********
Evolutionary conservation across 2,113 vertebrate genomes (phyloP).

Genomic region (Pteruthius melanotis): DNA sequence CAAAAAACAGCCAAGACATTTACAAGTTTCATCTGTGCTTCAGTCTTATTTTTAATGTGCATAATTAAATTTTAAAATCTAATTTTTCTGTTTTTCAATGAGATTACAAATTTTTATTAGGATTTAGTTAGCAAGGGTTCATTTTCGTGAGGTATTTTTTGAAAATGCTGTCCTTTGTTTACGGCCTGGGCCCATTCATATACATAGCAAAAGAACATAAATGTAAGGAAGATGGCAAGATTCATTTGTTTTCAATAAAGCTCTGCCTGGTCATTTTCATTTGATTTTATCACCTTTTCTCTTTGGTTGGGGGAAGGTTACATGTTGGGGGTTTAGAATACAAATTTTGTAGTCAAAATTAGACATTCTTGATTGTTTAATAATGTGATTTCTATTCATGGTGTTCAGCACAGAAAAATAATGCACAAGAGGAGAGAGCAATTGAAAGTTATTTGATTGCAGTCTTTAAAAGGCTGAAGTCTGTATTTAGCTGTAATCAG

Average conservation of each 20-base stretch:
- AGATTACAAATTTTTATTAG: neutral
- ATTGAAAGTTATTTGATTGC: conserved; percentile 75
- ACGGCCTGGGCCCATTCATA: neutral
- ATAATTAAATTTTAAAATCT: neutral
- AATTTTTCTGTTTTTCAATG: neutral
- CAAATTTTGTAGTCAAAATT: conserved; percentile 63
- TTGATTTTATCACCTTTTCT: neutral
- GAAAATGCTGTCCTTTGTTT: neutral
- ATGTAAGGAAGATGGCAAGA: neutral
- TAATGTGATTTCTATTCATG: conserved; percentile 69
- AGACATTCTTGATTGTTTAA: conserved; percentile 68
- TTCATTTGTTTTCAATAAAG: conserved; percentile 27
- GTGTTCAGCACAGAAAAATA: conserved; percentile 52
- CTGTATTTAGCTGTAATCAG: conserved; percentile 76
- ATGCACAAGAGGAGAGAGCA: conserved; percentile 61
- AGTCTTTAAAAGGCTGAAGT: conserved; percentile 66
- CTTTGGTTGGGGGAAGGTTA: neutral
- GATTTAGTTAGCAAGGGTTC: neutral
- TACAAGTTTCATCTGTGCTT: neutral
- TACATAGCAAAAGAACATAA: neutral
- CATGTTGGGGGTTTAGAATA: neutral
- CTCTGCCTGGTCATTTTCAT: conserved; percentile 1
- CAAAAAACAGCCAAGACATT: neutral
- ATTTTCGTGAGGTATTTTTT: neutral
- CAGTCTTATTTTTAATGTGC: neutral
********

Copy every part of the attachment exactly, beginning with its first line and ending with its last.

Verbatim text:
Evolutionary conservation across 2,113 vertebrate genomes (phyloP).

Genomic region (Pteruthius melanotis): DNA sequence CAAAAAACAGCCAAGACATTTACAAGTTTCATCTGTGCTTCAGTCTTATTTTTAATGTGCATAATTAAATTTTAAAATCTAATTTTTCTGTTTTTCAATGAGATTACAAATTTTTATTAGGATTTAGTTAGCAAGGGTTCATTTTCGTGAGGTATTTTTTGAAAATGCTGTCCTTTGTTTACGGCCTGGGCCCATTCATATACATAGCAAAAGAACATAAATGTAAGGAAGATGGCAAGATTCATTTGTTTTCAATAAAGCTCTGCCTGGTCATTTTCATTTGATTTTATCACCTTTTCTCTTTGGTTGGGGGAAGGTTACATGTTGGGGGTTTAGAATACAAATTTTGTAGTCAAAATTAGACATTCTTGATTGTTTAATAATGTGATTTCTATTCATGGTGTTCAGCACAGAAAAATAATGCACAAGAGGAGAGAGCAATTGAAAGTTATTTGATTGCAGTCTTTAAAAGGCTGAAGTCTGTATTTAGCTGTAATCAG

Average conservation of each 20-base stretch:
- AGATTACAAATTTTTATTAG: neutral
- ATTGAAAGTTATTTGATTGC: conserved; percentile 75
- ACGGCCTGGGCCCATTCATA: neutral
- ATAATTAAATTTTAAAATCT: neutral
- AATTTTTCTGTTTTTCAATG: neutral
- CAAATTTTGTAGTCAAAATT: conserved; percentile 63
- TTGATTTTATCACCTTTTCT: neutral
- GAAAATGCTGTCCTTTGTTT: neutral
- ATGTAAGGAAGATGGCAAGA: neutral
- TAATGTGATTTCTATTCATG: conserved; percentile 69
- AGACATTCTTGATTGTTTAA: conserved; percentile 68
- TTCATTTGTTTTCAATAAAG: conserved; percentile 27
- GTGTTCAGCACAGAAAAATA: conserved; percentile 52
- CTGTATTTAGCTGTAATCAG: conserved; percentile 76
- ATGCACAAGAGGAGAGAGCA: conserved; percentile 61
- AGTCTTTAAAAGGCTGAAGT: conserved; percentile 66
- CTTTGGTTGGGGGAAGGTTA: neutral
- GATTTAGTTAGCAAGGGTTC: neutral
- TACAAGTTTCATCTGTGCTT: neutral
- TACATAGCAAAAGAACATAA: neutral
- CATGTTGGGGGTTTAGAATA: neutral
- CTCTGCCTGGTCATTTTCAT: conserved; percentile 1
- CAAAAAACAGCCAAGACATT: neutral
- ATTTTCGTGAGGTATTTTTT: neutral
- CAGTCTTATTTTTAATGTGC: neutral